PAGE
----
Biddeford made a decision to focus the community engagement at the school level rather than district. It was a strategic choice for Biddeford. The state policy requires districts to create proficiency-based diplomas, so there is less demand for community-wide engagement to move forward. Yet, community engagement is important for building a shared vision and embracing the new values. Given that Maine takes local control very seriously, it made sense to use an even more decentralized strategy. Keenan explained that they started with having schools engage their parent communities about what is best for our kids.

Ray also believes that “the quickest thing to get a thing killed is to name it.” With the support of the Biddeford School Board, he made sure the message was clear that proficiency-based learning is not an initiative or a fad. This is based on what is best for children.

Starting with K-8

It made sense for Biddeford to start with K-8, as it was already comfortable with standards-based education. Furthermore, high schools add a layer of complexity to change: Maine state policy starts the clock ticking when a student enters ninth grade by only calculating a four-year graduation cohort and counting students who need a fifth year as a drop-out. Thus, they are often the most intransigent to change. (more…)

Phase In or Overnight Your Implementation?

October 20, 2015 by

Guinea Pig Reading a BookWhen implementing a Proficiency Based Learning system, many schools need to choose between a “phased in” approach or an “overnight” approach. Typically, a phased in approach identifies a specific group of students for which change happens over a prolonged period of time. Conversely, an overnight approach involves developing a program from philosophy through logistics (such as scheduling, assessments, reporting, transcripts, etc.) and making the transition for an entire school or district to happen at the same time.

Having experienced both, I offer a discussion of unintended consequences to one of these choices. In one school, implementation was scheduled for a freshman class with a four-year phase in process through which the entire school would transition to a new system. In another, a decision was made to transition an entire school together at one time, given the thinking that ultimately “we’re going that way” anyway, why not do it together approach.

We’re the Guinea Pigs

Stakeholders may or may not embrace a change to a proficiency-based system. When deciding to implement this change, a single group of students (in this case, a freshman class) and their families experience the change over a period of multiple years. While it is a fact of life that schools are “building the plane while flying it,” it has a dramatic effect upon the “guinea pig” class. Not having answers is natural when transitioning to a whole new philosophy and approach to educating our youth. It is natural not to anticipate some of the issues that arise within transition; however, the guinea pig class certainly had their fill of “I don’t know” responses from teachers and administrators. (more…)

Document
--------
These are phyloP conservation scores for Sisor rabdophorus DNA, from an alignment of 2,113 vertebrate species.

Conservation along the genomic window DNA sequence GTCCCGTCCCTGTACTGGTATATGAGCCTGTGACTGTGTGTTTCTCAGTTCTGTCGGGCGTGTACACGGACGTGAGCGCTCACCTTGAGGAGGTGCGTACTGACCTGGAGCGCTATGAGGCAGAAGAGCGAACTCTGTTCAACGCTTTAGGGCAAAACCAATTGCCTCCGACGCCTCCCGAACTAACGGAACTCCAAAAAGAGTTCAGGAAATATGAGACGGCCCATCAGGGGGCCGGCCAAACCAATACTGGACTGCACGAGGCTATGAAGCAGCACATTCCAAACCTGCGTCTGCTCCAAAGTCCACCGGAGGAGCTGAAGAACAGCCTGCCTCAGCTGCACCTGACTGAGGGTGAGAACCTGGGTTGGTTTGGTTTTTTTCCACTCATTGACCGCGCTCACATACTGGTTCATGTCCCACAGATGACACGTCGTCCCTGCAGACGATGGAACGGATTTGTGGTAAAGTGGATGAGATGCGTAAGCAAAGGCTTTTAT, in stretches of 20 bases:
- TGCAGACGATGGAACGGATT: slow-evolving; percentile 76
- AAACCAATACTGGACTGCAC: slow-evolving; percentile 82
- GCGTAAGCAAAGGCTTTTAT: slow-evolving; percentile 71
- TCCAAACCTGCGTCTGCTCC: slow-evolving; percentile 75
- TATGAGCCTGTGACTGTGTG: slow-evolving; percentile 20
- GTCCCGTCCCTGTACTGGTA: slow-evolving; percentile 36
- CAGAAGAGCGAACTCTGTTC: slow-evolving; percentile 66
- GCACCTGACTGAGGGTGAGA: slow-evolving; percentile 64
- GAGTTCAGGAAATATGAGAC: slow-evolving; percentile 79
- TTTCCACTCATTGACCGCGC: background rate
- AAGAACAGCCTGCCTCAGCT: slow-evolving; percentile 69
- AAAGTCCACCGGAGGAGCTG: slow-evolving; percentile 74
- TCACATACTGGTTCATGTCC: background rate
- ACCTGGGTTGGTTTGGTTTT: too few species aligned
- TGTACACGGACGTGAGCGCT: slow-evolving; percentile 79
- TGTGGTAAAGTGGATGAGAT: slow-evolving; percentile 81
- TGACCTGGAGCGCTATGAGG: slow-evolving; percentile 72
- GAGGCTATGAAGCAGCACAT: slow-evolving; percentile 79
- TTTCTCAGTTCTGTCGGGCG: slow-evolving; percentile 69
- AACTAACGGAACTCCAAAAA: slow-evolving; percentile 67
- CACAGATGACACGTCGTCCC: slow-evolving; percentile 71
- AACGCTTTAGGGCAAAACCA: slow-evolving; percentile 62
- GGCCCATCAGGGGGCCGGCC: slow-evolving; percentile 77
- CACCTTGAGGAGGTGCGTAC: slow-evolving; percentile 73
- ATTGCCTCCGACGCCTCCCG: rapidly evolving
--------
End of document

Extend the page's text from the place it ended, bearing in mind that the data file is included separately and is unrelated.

Going Deeper with New Resources

September 23, 2015 by

It’s helpful to read all the papers that get released on competency education and other related efforts…but they never totally help you understand how to do something. Thus, I keep my eyes out for resources that allow you to go deeper more easily.

There are two new resources that I think could be helpful to educators – Making Mastery Accessible by reDesign and Illuminating Standards at the Center for Student Work. And if you know of others that you have found helpful to you in your work, please pass them on.

redesignMaking Mastery Accessible was developed in partnership with Springpoint and is supported by Carnegie Corporation as a follow-up to Making Mastery Work. It can help you navigate terminology and there are lots of resources from other schools so you can see how they have organized their schools, what they have developed as overarching competencies, and access lots of teaching resources. There are also tools developed by reDesign to help you think about your process of conversion. For example, there are a number of design tools including readiness, adoption process, and grading policies.

snakes are born this way

From the video Snakes Are Born This Way

Illuminating Standards is a project to help people see how they can use project-based learning and performance tasks to help students meet the standards set out in the Common Core. It’s been developed through a partnership with Expeditionary Learning and the Harvard Graduate School of Education (check out the home page, as there are a lot more resources available there). There are great videos about how to teach standards using project-based learning and student voice/choice. You will also find projects and examples of student work at each grade level.

Both sites have a lot of material, so you might want to dedicate an hour or have a team of people look through to find out what might be most useful in your work right now.

See also:

Summer Reading: What Does Competency Education Look Like?

June 30, 2015 by

Summer ReadingHere is a list of examples of what competency education looks like in different districts and individual schools (over-age/undercredit/high school/middle and elementary/online). My dream (which requires funding that is hard to come by, as we have so many organizations now supporting competency education) is to bring these schools together with a number of experts (assessment, engagement, motivation, learning progressions, design, student agency, social emotional learning, etc.) to try to understand the commonalities and unpack the differences. There isn’t any one right or better model at this point (it may still be too early to do that kind of evaluation…and again, we would need funding), so the best we can do is understand our options.